By Maryland Senator Roy Dyson
I was pleased to attend the first meeting of the Incentives for Agriculture Task Force on my birthday no less on November 15. It was an organizational meeting where members were able to get to know each other and lay out some plans we had for the task force. I came away optimistic that we are already well on our way to making serious strides for our farming and agricultural community.
I was also honored to be nominated to chair this task force along with my good friend Delegate Rudy Cane of the Eastern Shore. Since we both represent agricultural areas and have long advocated for this community, I believe we both will make a good team along with all of the members which features a cross-section of agricultural and environmental experts.
The Incentives for Agriculture Task Force was established by the Agricultural Stewardship Act of 2006. This law came about because of another task force I sat on with members such as Finance Chairman Thomas McLain Middleton (D-Charles) which was created by Senate President Mike Miller and House Speaker Michael E. Busch—The Agricultural Stewardship Commission.
The Incentives for Agriculture Task Force is changed, by law, to do the following:
1) Review the final recommendations and report of the Agricultural Stewardship Commission released in January 2006.
2) Review and evaluate the overall State tax structure as it impact agriculture and the feasibility of modifications or alternatives to the current structure that would enhance the profitability of farming, including recommendations regarding:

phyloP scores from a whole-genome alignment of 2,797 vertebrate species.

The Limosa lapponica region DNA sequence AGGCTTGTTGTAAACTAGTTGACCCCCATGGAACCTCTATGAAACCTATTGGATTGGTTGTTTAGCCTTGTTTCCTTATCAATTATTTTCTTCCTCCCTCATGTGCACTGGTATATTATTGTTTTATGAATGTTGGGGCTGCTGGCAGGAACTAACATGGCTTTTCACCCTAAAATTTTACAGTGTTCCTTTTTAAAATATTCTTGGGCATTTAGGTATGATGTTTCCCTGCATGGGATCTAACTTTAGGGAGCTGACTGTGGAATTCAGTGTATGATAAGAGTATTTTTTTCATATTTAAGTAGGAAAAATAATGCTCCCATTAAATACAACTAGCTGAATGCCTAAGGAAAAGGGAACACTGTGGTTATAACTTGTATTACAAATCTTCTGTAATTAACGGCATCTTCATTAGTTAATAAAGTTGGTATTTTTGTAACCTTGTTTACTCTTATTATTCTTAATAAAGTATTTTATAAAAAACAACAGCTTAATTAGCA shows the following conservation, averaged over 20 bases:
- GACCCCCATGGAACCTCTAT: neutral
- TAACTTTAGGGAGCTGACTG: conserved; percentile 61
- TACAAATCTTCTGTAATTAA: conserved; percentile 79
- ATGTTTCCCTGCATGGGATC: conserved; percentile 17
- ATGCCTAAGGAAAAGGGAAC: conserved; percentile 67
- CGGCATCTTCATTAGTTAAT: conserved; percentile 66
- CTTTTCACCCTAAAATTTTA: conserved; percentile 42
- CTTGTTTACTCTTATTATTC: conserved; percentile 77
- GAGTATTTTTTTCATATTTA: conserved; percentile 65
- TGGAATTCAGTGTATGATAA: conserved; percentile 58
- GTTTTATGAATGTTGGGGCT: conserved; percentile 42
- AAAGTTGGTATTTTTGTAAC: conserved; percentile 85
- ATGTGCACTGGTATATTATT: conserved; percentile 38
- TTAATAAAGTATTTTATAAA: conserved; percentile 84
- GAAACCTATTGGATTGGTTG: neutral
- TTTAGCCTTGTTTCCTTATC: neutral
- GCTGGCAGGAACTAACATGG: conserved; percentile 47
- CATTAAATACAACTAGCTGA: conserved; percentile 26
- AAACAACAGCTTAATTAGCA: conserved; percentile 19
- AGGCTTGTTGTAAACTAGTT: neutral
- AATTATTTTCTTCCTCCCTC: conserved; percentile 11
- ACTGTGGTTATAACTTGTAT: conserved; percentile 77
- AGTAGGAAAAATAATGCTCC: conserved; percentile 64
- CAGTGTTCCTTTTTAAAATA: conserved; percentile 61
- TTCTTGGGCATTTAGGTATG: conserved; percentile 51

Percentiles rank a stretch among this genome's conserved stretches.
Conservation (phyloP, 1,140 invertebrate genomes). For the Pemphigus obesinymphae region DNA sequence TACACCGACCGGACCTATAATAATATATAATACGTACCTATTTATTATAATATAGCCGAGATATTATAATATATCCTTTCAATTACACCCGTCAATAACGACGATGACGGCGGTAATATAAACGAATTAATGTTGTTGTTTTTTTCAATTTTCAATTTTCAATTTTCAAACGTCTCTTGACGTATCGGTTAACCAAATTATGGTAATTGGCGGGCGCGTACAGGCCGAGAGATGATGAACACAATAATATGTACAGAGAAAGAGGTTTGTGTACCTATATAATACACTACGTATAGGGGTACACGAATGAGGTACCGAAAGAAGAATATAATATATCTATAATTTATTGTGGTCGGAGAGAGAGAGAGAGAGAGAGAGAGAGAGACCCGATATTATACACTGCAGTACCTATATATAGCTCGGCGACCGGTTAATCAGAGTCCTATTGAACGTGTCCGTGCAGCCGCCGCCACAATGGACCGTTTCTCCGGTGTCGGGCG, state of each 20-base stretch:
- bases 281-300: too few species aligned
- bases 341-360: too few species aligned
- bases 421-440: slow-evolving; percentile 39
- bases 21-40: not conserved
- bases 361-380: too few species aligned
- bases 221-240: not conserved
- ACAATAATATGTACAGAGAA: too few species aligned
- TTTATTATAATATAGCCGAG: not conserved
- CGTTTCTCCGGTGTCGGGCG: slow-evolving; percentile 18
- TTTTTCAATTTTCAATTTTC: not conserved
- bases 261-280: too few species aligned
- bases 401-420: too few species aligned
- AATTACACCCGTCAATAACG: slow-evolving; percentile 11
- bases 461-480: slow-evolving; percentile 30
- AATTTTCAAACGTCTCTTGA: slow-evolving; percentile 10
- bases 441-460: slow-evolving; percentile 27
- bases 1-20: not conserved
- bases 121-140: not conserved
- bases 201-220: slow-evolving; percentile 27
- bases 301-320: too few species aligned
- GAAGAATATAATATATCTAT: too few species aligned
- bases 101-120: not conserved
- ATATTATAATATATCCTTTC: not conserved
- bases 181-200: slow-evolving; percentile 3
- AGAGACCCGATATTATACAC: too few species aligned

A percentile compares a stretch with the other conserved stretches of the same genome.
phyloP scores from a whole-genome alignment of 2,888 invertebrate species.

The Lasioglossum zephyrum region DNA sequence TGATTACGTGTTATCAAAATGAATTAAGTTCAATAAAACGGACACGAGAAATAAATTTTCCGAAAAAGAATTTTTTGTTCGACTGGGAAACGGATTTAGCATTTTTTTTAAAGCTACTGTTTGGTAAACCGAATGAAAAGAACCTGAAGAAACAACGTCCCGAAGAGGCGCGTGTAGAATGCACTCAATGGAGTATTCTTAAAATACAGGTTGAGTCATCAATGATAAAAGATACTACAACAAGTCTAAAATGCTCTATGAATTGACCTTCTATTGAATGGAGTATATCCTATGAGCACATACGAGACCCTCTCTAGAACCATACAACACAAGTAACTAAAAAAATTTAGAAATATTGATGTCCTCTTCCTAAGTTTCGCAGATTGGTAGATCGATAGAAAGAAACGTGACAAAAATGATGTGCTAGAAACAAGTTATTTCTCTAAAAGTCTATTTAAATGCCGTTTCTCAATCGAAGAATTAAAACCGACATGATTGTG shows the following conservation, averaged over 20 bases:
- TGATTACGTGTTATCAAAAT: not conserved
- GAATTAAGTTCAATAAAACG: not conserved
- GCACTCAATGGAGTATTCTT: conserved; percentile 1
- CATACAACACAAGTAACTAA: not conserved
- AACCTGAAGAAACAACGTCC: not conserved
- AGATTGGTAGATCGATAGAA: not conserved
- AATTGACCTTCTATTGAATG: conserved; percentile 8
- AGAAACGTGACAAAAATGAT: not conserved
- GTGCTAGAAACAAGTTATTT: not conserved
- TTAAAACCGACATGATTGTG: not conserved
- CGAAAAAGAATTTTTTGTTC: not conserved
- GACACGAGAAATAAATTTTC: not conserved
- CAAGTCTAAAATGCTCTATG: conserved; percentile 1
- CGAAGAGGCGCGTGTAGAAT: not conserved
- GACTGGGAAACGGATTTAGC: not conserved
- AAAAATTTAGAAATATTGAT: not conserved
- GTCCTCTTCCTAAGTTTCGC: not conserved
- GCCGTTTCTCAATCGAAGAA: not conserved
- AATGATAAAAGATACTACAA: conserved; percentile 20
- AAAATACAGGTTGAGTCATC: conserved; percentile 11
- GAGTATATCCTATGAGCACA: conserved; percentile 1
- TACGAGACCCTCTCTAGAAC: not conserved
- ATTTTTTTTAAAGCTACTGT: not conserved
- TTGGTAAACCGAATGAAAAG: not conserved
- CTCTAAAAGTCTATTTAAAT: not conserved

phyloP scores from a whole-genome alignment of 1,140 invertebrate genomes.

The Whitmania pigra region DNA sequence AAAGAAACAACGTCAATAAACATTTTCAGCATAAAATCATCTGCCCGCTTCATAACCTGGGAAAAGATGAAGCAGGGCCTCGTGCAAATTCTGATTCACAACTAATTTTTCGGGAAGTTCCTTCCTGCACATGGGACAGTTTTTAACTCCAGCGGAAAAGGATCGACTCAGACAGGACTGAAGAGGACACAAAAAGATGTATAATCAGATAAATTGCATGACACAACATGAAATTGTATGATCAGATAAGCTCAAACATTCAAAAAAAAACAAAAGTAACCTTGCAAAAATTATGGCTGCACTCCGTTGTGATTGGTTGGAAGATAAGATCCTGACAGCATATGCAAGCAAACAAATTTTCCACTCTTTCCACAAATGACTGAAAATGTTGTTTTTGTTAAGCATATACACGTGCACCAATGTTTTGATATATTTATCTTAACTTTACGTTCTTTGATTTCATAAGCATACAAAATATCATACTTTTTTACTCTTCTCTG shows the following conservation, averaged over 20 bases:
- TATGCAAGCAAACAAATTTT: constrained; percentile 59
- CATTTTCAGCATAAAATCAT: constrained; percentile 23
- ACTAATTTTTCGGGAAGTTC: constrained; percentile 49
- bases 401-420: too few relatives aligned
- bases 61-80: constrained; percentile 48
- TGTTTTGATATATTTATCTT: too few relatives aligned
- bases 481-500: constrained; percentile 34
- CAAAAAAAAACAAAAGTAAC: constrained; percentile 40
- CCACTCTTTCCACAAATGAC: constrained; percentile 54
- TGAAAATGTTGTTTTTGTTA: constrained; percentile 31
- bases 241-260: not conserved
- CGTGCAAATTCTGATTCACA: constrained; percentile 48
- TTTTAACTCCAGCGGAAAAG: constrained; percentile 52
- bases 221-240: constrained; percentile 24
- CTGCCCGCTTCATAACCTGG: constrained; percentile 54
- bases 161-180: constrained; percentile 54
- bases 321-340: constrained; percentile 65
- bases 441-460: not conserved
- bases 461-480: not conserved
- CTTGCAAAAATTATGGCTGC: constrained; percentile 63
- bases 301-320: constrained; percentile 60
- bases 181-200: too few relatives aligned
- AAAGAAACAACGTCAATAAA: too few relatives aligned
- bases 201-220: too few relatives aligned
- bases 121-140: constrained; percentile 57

(i) a reduction or elimination of the State inheritance and estate taxes for agricultural property and enterprises;
(ii) a reduction or elimination of the State inheritance and capital gains tax on the sale of development rights related to agricultural property;
(iii) an increase in the amount of the employer tax exemption applied to agricultural enterprises;
(iv) a reduction or elimination of the amusement tax for agro-tourism enterprises;
(v) the creation of tax credits or exemptions applicable to the production of ethanol, bio-diesel or other bio-energy alternatives;
(vi) the various methods used by local governments to assess the value of real property used for agriculture;
(vii) the existing tax incentives related to land conservation and preservation programs in the State, including the tax credit for preservation easements;
(viii) any other option considered appropriate by the Task Force.
3) Identify any modifications to the current State tax structure that would help farmers to be better stewards of the land while maintaining the economic viability of farming in the State including tax incentives for the utilization of best management practices associated with the improvement of water quality.
These are lofty goals, but ones I believe the task force can achieve. Our farmers need and deserve tax relief. They do a great service for our State and are often not appreciated enough. It is also vital that we keep our farmland vibrant so we can preserve it in key areas where otherwise growth would occur.
In a recent conversation with Governor-elect Martin OMalley, the first thing I told him is that we need to work closer with our farming and agriculture community. I was pleased that he immediately agreed with me.
I am also pleased that the task forces staff is comprised of budget and environmental experts from the non-partisan Department of Legislative Service who will guide members on how best to implement these goals.
This is a win-win situation for our agricultural community and I am looking forward to further meetings one of which will likely meet in mid-December. I will continue to update you on the developments of this task force in future columns.